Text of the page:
Scottish Ethnic Associationalism, Military Identity and Diaspora Connections in the Late Nineteenth and Early Twentieth Centuries

Research output: Chapter in Book/Report/Conference proceedingChapter


In 1856 Sydney-based Freeman's Journal, a paper catering for the Catholic Irish immigrant community in the city, reported on the patriotism of the Scots. The paper was asking why ‘a Scotchman [is] a more genuine, more unmistakable patriot than an Englishman – a Frenchman – an Irishman’, and the answer was clear for the writer:Because there is no cant about his [the Scot's] patriotism. He does not love Scotia so much as he loves Scotchmen; he does not allow his mind to rest satisfied with a mere pleasing sentimentalism; he thinks and acts for his countrymen. This is the sovereign test of true patriotism.Consequently, the paper went on, ‘true love of country … is best recognized by deeds’, and in the Scottish immigrant community such deeds were carried especially well by means of ethnic clubs and societies. Through these, the report concluded, the Scots were ‘acting together for each other's benefit’ – and ‘no matter how long he may have been absent from his native land’. In fact, so profound was the Scots’ commitment to ethnic associations – at least according to a story published in the Belfast News-Letter – that two Scots shipwrecked on a remote island in the Atlantic, by the time the captain of a ship who came upon them by coincidence, had founded on that island a variety of associations, including a St Andrew's Society and a Burns Club. The two were also hosting Highland Games and had established both a curling and a golf club. As the newspaper aptly concluded, the Scots ‘may be defined as an Association-forming people’.This humorous take on the Scots’ propensity to come together in ethnic clubs and societies should not detract from a critical fact: Scottish associationalism remains one of the defining characteristics of the Scottish diaspora near and far to this day. In New Zealand, the British Empire's farthest outpost, there were at least 130 Scottish ethnic associations by the early twentieth century; these were chiefly comprised of Caledonian societies, but also Burns clubs and Gaelic societies. A few decades later, the 1928–9 Scots Year Book lists 1,288 Scottish societies around the world, though not all of them were actually ethnic societies.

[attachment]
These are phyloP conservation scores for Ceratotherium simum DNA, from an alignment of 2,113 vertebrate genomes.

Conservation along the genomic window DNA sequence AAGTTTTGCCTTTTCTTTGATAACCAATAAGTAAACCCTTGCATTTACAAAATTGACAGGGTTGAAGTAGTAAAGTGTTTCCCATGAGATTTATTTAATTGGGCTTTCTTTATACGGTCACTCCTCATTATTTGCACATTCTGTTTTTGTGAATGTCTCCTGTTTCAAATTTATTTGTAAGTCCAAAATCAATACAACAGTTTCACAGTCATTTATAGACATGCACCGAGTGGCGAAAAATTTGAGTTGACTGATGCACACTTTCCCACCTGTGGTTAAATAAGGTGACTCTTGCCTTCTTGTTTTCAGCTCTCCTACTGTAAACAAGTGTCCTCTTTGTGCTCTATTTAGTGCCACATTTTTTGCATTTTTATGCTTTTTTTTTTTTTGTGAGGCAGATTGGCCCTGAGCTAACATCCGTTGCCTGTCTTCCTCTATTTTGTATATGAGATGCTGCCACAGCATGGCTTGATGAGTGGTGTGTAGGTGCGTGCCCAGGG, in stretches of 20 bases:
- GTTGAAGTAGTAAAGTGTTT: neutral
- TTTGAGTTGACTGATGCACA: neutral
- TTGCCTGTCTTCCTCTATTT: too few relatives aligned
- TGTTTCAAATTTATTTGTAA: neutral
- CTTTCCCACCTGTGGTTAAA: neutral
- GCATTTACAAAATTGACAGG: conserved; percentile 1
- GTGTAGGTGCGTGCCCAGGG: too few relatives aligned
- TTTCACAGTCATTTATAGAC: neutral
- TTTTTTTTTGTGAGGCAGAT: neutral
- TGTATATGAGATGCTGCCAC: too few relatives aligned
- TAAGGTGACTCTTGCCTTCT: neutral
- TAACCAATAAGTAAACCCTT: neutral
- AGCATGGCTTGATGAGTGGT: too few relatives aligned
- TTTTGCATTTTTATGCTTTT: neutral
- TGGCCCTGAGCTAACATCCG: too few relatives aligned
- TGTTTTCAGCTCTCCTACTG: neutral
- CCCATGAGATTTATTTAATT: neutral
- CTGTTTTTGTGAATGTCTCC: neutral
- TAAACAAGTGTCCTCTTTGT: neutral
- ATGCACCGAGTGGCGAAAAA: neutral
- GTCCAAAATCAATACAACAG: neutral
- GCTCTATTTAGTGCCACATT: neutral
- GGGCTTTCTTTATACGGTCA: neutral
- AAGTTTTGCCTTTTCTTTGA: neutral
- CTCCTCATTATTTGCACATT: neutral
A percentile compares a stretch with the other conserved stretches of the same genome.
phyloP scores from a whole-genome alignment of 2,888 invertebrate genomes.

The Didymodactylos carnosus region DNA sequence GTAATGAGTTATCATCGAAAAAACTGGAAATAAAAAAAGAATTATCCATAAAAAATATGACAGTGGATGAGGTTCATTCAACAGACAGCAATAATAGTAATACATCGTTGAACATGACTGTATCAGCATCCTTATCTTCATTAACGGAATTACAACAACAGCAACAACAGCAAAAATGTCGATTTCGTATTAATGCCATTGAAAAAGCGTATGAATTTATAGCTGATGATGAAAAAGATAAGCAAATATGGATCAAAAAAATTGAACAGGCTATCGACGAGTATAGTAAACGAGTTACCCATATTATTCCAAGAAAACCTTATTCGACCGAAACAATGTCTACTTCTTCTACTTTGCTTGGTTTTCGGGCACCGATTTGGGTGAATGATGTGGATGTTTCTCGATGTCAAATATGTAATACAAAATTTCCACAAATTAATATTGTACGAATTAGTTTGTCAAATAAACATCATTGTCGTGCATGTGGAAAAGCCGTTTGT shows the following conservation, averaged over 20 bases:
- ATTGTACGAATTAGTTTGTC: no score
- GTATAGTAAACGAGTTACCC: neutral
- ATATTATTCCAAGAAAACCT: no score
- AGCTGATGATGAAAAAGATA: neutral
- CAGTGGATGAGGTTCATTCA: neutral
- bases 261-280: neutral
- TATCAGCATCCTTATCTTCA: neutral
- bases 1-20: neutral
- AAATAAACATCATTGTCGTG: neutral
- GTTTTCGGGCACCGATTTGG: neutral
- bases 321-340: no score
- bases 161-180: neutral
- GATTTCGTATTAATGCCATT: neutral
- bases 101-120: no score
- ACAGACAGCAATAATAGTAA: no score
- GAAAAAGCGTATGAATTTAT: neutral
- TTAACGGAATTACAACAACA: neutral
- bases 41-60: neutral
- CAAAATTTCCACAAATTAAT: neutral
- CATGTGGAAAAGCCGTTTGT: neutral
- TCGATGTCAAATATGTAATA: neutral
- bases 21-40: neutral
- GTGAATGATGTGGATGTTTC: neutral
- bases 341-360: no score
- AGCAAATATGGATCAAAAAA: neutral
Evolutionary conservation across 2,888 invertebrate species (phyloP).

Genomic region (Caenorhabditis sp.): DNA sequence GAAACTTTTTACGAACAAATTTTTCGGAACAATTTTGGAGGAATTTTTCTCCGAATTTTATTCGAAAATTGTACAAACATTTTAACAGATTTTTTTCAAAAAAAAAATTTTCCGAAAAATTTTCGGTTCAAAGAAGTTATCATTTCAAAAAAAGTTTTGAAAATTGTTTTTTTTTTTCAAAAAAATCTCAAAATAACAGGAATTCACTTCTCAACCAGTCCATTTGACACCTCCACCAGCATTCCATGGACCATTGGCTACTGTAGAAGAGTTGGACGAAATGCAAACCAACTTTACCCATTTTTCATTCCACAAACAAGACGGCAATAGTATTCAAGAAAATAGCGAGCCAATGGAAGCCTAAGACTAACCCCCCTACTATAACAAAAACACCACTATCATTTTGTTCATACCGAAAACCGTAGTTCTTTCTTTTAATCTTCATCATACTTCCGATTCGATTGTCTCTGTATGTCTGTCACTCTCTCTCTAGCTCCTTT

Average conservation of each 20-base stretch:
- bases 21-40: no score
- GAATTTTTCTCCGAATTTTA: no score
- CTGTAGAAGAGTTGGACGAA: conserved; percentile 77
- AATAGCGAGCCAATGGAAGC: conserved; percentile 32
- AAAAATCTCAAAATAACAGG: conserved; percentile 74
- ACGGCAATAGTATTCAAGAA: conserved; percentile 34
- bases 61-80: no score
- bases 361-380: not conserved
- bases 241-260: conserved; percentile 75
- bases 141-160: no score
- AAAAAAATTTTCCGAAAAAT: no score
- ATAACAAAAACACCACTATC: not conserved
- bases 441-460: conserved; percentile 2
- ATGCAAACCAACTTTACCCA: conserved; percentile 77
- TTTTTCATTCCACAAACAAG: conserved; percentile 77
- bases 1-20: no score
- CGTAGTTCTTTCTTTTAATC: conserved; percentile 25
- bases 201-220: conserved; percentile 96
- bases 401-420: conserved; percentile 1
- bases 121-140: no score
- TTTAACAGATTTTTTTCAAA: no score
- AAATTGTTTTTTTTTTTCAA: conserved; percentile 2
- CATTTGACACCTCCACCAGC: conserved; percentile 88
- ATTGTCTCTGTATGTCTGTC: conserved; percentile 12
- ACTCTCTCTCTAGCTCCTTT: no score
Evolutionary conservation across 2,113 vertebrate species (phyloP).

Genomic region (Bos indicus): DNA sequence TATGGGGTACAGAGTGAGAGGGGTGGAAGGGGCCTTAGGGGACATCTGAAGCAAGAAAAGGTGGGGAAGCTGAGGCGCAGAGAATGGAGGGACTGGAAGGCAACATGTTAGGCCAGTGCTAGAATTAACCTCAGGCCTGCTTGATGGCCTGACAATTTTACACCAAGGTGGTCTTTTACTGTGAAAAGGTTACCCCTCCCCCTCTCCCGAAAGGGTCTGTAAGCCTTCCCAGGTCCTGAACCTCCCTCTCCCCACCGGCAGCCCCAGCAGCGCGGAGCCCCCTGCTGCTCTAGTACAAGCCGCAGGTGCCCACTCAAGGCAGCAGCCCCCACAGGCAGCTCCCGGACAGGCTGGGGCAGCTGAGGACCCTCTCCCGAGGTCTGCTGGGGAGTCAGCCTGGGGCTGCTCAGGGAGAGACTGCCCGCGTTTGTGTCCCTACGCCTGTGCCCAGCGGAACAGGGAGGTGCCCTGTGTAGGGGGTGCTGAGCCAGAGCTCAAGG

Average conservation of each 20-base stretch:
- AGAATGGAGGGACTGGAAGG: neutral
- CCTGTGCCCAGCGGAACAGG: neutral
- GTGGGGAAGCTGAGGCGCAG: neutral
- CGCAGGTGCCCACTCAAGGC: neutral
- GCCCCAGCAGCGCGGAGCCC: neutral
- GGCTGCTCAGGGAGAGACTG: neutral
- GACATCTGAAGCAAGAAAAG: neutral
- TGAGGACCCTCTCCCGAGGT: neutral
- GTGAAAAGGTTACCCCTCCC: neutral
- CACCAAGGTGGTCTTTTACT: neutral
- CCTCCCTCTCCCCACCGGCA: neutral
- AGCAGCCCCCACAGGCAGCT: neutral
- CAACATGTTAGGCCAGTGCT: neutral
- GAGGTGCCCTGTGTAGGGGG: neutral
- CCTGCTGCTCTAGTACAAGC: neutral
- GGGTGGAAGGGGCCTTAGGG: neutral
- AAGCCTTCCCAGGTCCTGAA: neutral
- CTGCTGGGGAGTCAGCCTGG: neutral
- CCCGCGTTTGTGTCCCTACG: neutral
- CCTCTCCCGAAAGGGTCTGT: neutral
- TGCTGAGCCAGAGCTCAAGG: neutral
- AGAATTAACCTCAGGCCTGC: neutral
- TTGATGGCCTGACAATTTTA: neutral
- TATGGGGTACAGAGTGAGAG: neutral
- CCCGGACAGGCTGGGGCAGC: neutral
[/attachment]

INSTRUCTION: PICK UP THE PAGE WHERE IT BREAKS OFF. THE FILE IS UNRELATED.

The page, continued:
Original languageEnglish
Title of host publicationA Global Force
Subtitle of host publicationWar, Identities and Scotland's Diaspora
EditorsDavid Forsyth
PublisherEdinburgh University Press
Number of pages18
ISBN (Print)9781474402743
Publication statusPublished - 2016


  • military history


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